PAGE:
Ian Macdonald Says Nauru Isn't A 'Hellhole', Backs Government Asylum Seeker Policy

06/02/2016 3:12 PM AEDT | Updated 15/07/2016 12:51 PM AEST
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Liberal senator Ian Macdonald has defended the morality of sending infants born to asylum seekers in Australia back to the Nauru detention centre, rejecting claims the remote Pacific island is a "hellhole".

Speaking on Sunday, Macdonald backed the current approach to dealing with almost 300 asylum seekers who face being returned to Nauru after a High Court decision this week.

He said there should be no exception for detainees' babies born in Australia.

"No, I don't think there should be. But again, I wonder at the parents who make these hazardous journeys with young children. I mean, one has to wonder about, you know, their motivation," he told the ABC.

"I think the laws have worked well. I think they're clear. And I think they should be enforced."

Macdonald's comments contrast with those of Victorian Premier Daniel Andrews who has called on Prime Minister Malcolm Turnbull to show compassion towards the 267 asylum seekers, including more than 30 babies.

NSW Premier Mike Baird says his government is "prepared to help" resettle the detainees if requested.

Macdonald said Nauru was sometimes unfairly criticised.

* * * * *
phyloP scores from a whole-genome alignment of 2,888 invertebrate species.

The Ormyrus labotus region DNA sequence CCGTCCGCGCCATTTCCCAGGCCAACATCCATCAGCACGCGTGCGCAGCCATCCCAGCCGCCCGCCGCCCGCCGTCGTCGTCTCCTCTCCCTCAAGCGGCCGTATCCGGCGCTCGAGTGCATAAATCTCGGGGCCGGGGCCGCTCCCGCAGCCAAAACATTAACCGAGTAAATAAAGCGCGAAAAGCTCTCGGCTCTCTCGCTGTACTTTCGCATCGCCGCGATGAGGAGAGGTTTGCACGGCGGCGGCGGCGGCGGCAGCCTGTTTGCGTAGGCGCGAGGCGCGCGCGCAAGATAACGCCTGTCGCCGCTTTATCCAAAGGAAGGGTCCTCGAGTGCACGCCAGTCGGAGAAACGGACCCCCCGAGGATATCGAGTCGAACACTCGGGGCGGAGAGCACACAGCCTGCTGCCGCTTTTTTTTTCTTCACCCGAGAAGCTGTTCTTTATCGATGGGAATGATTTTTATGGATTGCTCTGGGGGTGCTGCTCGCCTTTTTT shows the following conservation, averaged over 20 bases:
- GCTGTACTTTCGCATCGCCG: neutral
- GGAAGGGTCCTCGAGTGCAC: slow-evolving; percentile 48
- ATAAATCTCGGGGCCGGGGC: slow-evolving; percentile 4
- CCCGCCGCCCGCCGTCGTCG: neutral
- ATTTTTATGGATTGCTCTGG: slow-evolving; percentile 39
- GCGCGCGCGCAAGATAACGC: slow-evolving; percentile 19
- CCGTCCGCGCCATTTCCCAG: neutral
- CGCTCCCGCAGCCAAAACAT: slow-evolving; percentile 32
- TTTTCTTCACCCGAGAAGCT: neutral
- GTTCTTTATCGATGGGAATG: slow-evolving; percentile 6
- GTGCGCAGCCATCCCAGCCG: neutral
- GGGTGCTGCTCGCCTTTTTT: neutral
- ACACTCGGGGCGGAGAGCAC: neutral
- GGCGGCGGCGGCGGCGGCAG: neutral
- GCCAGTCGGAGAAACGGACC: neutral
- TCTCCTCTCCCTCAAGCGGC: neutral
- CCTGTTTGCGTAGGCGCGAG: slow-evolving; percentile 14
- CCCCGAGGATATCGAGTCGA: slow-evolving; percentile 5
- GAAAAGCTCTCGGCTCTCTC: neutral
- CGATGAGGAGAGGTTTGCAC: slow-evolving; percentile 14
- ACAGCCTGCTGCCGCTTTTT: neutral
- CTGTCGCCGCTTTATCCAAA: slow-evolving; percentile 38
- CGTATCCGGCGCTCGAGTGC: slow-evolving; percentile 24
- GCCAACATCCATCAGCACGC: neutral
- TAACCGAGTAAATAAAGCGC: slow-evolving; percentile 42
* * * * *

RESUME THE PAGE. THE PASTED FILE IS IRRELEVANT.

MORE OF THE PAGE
"The islands you're talking about are in many cases far more, in in inverted commas, civilised than many of the countries that these people have come from," he said.

"They're not the hellholes that some people try to make it out to be. They are countries where the locals live happily and with most of the facilities of life."

Turnbull on Sunday stood by the government's stance on border protection.

"There are no policy options available in terms of border protection which are not tough which cannot be described as harsh, but the one thing we know, without any question, is that the approach that we took in the Howard era worked," he told ABC television.

"When it was unpicked, it was a colossal failure in humanitarian terms."

This week's High Court decision in favour of the government prompted a large rally outside the Department of Immigration in Sydney's CBD, which called for the government to keep the asylum seekers in Australia.

In his letter to the PM posted on his Facebook page, Andrews said Victoria was "ready to assist and care for the children and their families who were brought to Australia from Nauru".

"Following the recent High Court decision, this group faces the prospect of return to Nauru. But they should stay in Australia and you can make this decision," Andrews' letter states.

"A sense of compassion is not only in the best interests of these children and their families. It is also in the best interests of our status as a fair and decent nation."

Andrews said sending infants, some of whom were born in Australia, to Nauru, was "wrong".

"Medical professionals tell us this. Humanitarian agencies tell us this. Our values tell us this, too. Sending these children and their families to Nauru is not the Australian way," he added.

Andrews said Victoria was ready to provide the group with housing, education, health and welfare services.

"I want these children and their families to call Victoria home."

He closed the letter to the Prime Minister saying he looked forward to working with the government on a "fair solution".

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